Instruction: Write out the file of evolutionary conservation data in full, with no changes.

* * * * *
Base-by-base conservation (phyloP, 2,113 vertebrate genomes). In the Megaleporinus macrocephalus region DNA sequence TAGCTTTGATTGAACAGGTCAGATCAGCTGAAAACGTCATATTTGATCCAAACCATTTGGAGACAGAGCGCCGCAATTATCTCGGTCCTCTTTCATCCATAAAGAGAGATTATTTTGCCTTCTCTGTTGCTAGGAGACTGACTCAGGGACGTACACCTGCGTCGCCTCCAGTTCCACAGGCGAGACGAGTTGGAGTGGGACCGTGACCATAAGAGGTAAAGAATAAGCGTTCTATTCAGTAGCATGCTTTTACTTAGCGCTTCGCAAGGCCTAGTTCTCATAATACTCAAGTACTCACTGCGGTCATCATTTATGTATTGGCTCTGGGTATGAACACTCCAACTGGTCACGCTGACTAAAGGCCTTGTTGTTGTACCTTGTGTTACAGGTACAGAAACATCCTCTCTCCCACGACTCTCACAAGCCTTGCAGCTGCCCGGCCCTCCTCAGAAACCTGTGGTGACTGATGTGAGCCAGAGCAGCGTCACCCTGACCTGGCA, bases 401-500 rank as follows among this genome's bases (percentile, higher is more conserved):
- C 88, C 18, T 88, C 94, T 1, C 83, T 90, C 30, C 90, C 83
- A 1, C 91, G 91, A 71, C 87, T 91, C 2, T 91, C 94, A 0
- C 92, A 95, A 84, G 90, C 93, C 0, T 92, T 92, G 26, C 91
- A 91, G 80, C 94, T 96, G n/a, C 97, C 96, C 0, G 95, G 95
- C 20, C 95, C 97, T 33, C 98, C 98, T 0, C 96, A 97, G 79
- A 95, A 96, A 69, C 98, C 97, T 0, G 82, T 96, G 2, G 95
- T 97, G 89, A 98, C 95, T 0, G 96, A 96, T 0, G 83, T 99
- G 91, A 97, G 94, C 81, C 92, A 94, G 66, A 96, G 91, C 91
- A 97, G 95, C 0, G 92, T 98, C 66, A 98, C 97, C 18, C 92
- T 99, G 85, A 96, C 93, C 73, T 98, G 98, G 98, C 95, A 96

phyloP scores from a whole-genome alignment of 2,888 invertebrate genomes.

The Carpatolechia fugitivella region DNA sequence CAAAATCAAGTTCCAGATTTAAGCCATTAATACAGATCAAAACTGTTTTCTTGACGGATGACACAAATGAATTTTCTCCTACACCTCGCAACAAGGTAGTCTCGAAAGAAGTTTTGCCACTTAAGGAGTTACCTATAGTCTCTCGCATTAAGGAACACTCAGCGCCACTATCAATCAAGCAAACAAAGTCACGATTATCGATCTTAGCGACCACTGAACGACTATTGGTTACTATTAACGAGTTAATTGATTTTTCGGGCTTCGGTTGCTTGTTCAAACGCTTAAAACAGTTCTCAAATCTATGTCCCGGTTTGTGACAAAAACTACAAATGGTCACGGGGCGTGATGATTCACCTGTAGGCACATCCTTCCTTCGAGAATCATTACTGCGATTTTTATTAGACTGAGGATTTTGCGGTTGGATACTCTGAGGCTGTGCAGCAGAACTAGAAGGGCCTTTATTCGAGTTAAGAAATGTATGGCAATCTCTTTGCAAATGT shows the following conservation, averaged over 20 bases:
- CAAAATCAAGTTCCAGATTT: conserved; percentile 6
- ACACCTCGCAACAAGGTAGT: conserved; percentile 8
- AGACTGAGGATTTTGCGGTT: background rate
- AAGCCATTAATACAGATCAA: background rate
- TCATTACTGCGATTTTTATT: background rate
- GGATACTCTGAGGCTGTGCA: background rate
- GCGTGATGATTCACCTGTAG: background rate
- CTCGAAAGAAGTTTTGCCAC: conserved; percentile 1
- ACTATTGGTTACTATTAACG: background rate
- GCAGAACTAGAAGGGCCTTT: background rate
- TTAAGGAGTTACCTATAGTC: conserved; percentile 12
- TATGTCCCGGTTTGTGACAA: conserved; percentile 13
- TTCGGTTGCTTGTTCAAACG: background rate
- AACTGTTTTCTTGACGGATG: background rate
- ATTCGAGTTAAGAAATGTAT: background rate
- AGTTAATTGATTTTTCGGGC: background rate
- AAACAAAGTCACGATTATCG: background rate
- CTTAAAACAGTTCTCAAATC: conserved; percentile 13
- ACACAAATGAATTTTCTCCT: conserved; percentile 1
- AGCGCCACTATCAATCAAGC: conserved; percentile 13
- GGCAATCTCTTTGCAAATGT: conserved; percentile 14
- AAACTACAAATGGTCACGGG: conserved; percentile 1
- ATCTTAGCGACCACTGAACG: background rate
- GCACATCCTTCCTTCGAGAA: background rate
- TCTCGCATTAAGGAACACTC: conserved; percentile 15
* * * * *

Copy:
Base-by-base conservation (phyloP, 2,113 vertebrate genomes). In the Megaleporinus macrocephalus region DNA sequence TAGCTTTGATTGAACAGGTCAGATCAGCTGAAAACGTCATATTTGATCCAAACCATTTGGAGACAGAGCGCCGCAATTATCTCGGTCCTCTTTCATCCATAAAGAGAGATTATTTTGCCTTCTCTGTTGCTAGGAGACTGACTCAGGGACGTACACCTGCGTCGCCTCCAGTTCCACAGGCGAGACGAGTTGGAGTGGGACCGTGACCATAAGAGGTAAAGAATAAGCGTTCTATTCAGTAGCATGCTTTTACTTAGCGCTTCGCAAGGCCTAGTTCTCATAATACTCAAGTACTCACTGCGGTCATCATTTATGTATTGGCTCTGGGTATGAACACTCCAACTGGTCACGCTGACTAAAGGCCTTGTTGTTGTACCTTGTGTTACAGGTACAGAAACATCCTCTCTCCCACGACTCTCACAAGCCTTGCAGCTGCCCGGCCCTCCTCAGAAACCTGTGGTGACTGATGTGAGCCAGAGCAGCGTCACCCTGACCTGGCA, bases 401-500 rank as follows among this genome's bases (percentile, higher is more conserved):
- C 88, C 18, T 88, C 94, T 1, C 83, T 90, C 30, C 90, C 83
- A 1, C 91, G 91, A 71, C 87, T 91, C 2, T 91, C 94, A 0
- C 92, A 95, A 84, G 90, C 93, C 0, T 92, T 92, G 26, C 91
- A 91, G 80, C 94, T 96, G n/a, C 97, C 96, C 0, G 95, G 95
- C 20, C 95, C 97, T 33, C 98, C 98, T 0, C 96, A 97, G 79
- A 95, A 96, A 69, C 98, C 97, T 0, G 82, T 96, G 2, G 95
- T 97, G 89, A 98, C 95, T 0, G 96, A 96, T 0, G 83, T 99
- G 91, A 97, G 94, C 81, C 92, A 94, G 66, A 96, G 91, C 91
- A 97, G 95, C 0, G 92, T 98, C 66, A 98, C 97, C 18, C 92
- T 99, G 85, A 96, C 93, C 73, T 98, G 98, G 98, C 95, A 96

phyloP scores from a whole-genome alignment of 2,888 invertebrate genomes.

The Carpatolechia fugitivella region DNA sequence CAAAATCAAGTTCCAGATTTAAGCCATTAATACAGATCAAAACTGTTTTCTTGACGGATGACACAAATGAATTTTCTCCTACACCTCGCAACAAGGTAGTCTCGAAAGAAGTTTTGCCACTTAAGGAGTTACCTATAGTCTCTCGCATTAAGGAACACTCAGCGCCACTATCAATCAAGCAAACAAAGTCACGATTATCGATCTTAGCGACCACTGAACGACTATTGGTTACTATTAACGAGTTAATTGATTTTTCGGGCTTCGGTTGCTTGTTCAAACGCTTAAAACAGTTCTCAAATCTATGTCCCGGTTTGTGACAAAAACTACAAATGGTCACGGGGCGTGATGATTCACCTGTAGGCACATCCTTCCTTCGAGAATCATTACTGCGATTTTTATTAGACTGAGGATTTTGCGGTTGGATACTCTGAGGCTGTGCAGCAGAACTAGAAGGGCCTTTATTCGAGTTAAGAAATGTATGGCAATCTCTTTGCAAATGT shows the following conservation, averaged over 20 bases:
- CAAAATCAAGTTCCAGATTT: conserved; percentile 6
- ACACCTCGCAACAAGGTAGT: conserved; percentile 8
- AGACTGAGGATTTTGCGGTT: background rate
- AAGCCATTAATACAGATCAA: background rate
- TCATTACTGCGATTTTTATT: background rate
- GGATACTCTGAGGCTGTGCA: background rate
- GCGTGATGATTCACCTGTAG: background rate
- CTCGAAAGAAGTTTTGCCAC: conserved; percentile 1
- ACTATTGGTTACTATTAACG: background rate
- GCAGAACTAGAAGGGCCTTT: background rate
- TTAAGGAGTTACCTATAGTC: conserved; percentile 12
- TATGTCCCGGTTTGTGACAA: conserved; percentile 13
- TTCGGTTGCTTGTTCAAACG: background rate
- AACTGTTTTCTTGACGGATG: background rate
- ATTCGAGTTAAGAAATGTAT: background rate
- AGTTAATTGATTTTTCGGGC: background rate
- AAACAAAGTCACGATTATCG: background rate
- CTTAAAACAGTTCTCAAATC: conserved; percentile 13
- ACACAAATGAATTTTCTCCT: conserved; percentile 1
- AGCGCCACTATCAATCAAGC: conserved; percentile 13
- GGCAATCTCTTTGCAAATGT: conserved; percentile 14
- AAACTACAAATGGTCACGGG: conserved; percentile 1
- ATCTTAGCGACCACTGAACG: background rate
- GCACATCCTTCCTTCGAGAA: background rate
- TCTCGCATTAAGGAACACTC: conserved; percentile 15